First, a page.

Pointless Research

Does all the research that we do have to have a specific point? Do we always have to be ‘on’ as researchers, beavering away at our own lines and families? Can we – should we – be allowed to undertake research that is just for fun?

Spoiler alert: Abso-effing-lutely we should. In the words of Blanche Devereaux: “It keeps you healthy, keeps you in shape. Keeps your buttocks firm.” Alright, so not exactly (after all, if genealogy did that, then Jazzercise would never have been invented…), but it allows us to firm up our researching muscles whilst providing our brains with some free-wheeling time to mull over strategies for solving other research blockers.

Case in point …


RootsTech 2023: Online

Following on from my previous post reporting on my personal highlights of being boots on the ground in Salt Lake City for RootsTech, here is a short taster of the classes that I’ve been able to catch up on using RootsTech On Demand …


RootsTech 2023: In Person

As I sit and write this, I am people-watching in the Salt Lake City airport, with three days of conference and 7 days of residency behind me (and a rerouted 14+ hour flight home ahead of me …). But apart from wishing I was on the plane to Honolulu at the next gate, I am also thinking about all the people I’ve met, all the things I’ve learned and all the experiences I’ve been exposed to. And, yes, all the food I’ve eaten …

So here it is: my review of RootsTech 2023 In Person!


52 Ancestors: Outcast

I had written half a blog for last week’s prompt (Social Media) but hadn’t got around to finishing it before this week’s prompt came around. Sorry about it. Now on to this week’s writing!

Outcasts. My immediate thought was to look at social outcasts: the undesirables. Hobos. Vagrants. Tramps. Vagabonds. The demonisation of the poor is nothing new, and something that is still prevalent in society today. In fact, in the UK, the first piece of legislation making it a crime to be unemployed (known as idleness) dates to 1349.  A vagrant was a person who could work but chose not to and, having no fixed abode or lawful occupation, begged. Vagrancy was punishable by being branded or whipped.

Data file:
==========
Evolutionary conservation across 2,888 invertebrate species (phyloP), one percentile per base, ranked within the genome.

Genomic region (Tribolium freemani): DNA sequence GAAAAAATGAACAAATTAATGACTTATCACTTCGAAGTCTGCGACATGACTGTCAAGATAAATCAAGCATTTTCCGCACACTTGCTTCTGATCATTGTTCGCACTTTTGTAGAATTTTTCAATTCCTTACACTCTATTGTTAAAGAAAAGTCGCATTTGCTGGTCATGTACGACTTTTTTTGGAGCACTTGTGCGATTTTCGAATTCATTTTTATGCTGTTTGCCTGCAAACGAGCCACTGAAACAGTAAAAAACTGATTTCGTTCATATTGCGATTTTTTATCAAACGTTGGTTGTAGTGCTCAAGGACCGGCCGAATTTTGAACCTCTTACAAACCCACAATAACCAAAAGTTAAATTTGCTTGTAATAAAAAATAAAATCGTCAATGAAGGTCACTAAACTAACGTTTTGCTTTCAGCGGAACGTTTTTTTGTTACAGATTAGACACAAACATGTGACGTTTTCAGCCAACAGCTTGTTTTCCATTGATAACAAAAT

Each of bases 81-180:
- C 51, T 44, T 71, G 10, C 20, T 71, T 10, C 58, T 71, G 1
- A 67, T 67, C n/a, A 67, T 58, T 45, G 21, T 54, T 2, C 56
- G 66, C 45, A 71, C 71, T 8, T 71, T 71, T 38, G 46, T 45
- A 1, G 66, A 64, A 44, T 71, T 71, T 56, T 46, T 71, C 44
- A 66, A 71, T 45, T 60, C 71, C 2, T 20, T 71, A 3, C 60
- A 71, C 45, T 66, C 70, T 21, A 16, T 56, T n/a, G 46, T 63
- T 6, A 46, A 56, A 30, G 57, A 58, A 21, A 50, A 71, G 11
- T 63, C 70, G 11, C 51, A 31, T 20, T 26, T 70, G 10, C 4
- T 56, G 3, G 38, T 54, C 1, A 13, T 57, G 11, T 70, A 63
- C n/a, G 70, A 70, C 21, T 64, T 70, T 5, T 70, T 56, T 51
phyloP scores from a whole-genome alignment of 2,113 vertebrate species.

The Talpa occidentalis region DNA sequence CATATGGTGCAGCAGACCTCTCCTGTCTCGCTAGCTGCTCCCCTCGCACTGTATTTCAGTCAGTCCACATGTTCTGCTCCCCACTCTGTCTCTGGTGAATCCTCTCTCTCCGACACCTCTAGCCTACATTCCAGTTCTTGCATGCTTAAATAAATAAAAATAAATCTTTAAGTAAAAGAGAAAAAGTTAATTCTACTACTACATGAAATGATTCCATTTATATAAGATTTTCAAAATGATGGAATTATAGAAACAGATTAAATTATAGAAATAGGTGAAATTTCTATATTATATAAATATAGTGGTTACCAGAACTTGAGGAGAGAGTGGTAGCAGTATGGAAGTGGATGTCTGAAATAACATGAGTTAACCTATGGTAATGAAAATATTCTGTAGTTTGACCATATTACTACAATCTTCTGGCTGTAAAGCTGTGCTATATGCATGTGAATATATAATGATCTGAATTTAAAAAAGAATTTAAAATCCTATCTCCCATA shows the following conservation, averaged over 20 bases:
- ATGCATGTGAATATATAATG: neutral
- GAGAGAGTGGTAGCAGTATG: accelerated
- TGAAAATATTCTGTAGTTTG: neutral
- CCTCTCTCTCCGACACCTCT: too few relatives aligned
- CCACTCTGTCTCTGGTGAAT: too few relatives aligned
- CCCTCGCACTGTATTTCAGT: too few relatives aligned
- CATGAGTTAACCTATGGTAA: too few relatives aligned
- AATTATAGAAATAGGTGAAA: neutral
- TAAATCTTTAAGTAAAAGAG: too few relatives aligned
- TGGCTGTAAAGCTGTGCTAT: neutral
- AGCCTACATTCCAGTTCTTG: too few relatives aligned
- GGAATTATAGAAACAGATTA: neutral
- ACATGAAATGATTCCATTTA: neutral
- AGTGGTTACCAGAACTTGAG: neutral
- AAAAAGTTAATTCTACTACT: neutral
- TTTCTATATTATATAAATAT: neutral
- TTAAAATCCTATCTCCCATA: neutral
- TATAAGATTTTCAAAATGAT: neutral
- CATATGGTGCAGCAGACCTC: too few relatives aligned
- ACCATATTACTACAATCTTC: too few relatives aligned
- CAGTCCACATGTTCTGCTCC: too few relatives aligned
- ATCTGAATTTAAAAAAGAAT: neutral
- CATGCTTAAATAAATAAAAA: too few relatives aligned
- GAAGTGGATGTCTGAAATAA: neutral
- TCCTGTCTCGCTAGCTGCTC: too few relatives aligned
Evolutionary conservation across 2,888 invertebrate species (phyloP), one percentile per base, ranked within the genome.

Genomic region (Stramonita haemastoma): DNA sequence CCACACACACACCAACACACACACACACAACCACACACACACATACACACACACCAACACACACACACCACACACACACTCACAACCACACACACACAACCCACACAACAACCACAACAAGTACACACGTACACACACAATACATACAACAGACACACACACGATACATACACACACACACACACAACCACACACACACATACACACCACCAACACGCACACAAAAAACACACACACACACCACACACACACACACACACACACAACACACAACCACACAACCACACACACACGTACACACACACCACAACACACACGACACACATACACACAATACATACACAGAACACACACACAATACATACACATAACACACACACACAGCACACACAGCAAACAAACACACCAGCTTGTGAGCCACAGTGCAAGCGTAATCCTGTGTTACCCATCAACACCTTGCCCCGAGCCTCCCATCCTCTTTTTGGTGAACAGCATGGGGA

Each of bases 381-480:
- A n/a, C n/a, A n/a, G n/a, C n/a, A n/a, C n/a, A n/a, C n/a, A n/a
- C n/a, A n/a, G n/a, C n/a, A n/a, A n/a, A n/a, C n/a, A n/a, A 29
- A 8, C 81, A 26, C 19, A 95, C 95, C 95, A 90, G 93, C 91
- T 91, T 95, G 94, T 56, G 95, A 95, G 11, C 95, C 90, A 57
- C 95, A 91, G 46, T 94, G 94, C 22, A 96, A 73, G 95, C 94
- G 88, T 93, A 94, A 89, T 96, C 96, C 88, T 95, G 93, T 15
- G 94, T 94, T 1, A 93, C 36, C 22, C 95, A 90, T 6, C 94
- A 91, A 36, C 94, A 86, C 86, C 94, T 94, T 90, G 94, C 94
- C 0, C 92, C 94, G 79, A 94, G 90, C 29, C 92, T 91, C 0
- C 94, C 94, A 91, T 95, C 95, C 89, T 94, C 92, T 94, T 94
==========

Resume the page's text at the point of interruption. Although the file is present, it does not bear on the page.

I’m pretty sure that if this was suggested today that a surprising (or not so surprising??) subset of the population wouldn’t have a problem with it.


52 Ancestors: Oops

This week’s prompt seemed a bit familiar, so I checked my Archive from 2020 and here is the first time I wrote on this theme. All of that still holds just as true today as it did back in 2020 – and no shade to Amy for recycling prompts!

I’d like to think that with experience comes wisdom and that I am less prone to research oopsies. Still, this past week I did order a birth certificate for a suspected illegitimate Holborow birth which I discovered 20 minutes after submitting the order had been double registered with the obvious birth father’s name as well. So I am definitely not saying I am infallible. (And, yes, it was incredibly irritating.)

But have there been any earth-shattering oopsies in my research, something that has meant unpicking an entire family line and/or hours of research? Or have I ever uncovered someone else’s oopsie?


RootsTech 2023: Free Pass Competition Winner

I am a day later than promised, but I have now selected a winner for my free pass to RootsTech this year (in what feels like mere days!).

And the winner is ……


52 Ancestors: Out of Place

I wasn’t sure that I had a family history story that met this week’s theme … until I started to review my Holborow ONS entries for the 1851 census and realised I’d missed an entire spelling variant in my search! And – as usual – the Holborows (or Holbrows in this instance) managed to come up trumps – and drive me right round the buggering twist!

Are you sitting comfortably? Then I’ll begin …


52 Ancestors: I’d Like To Meet / Favourite Photo

I have decided to do 52 Ancestors again this year, after taking a break in 2022. I’m already a week behind hence why this post is a bit of a twofer.

In terms of “I’d Like To Meet”, assuming we mean a deceased family member and not – picking a name at random from the ether – Henry Cavill, then the answer is clear and blindingly obvious to anyone who I have ever bored to tears spoken with about my family history.


RootsTech 2023: Free Pass Giveaway!

Hello all, and welcome to 2023. I think I can still squeak by with a Happy New Year. I’m not big on Resolutions (as I’m sure I’ve explained before), but I aim to get back into a rhythm with blogging here.

Of course, this is helped by the fact that I will be traveling to Utah in February to attend RootsTech in person. Lots to blog about, I’m sure. And it can’t all be about drinking in new bars and throwing axes.

If you are planning to be there too then you may be interested to hear that you can enter my giveaway to get a FREE 3-day pass to the fun. (Axe-throwing not included.)


The Werewolf Prince

Ok, so I’ve missed Hallowe’en but I’m back with another tale of weirdness (check out the witches and vampires in my Spooky Stories archive) from the distant scratchy twigs of my family tree.

Werewolf. I’m sure you’re already imagining a great hairy, slathering beast, driven crazy by bloodlust as it rampages under a full moon until some brave hero pumps it full of silver … Or maybe you’re of the age where you picture an over-sized canid leaping about the forests of Washington State. Either way, you’re probably wondering what and why and how there are records of a werewolf in my family tree, right?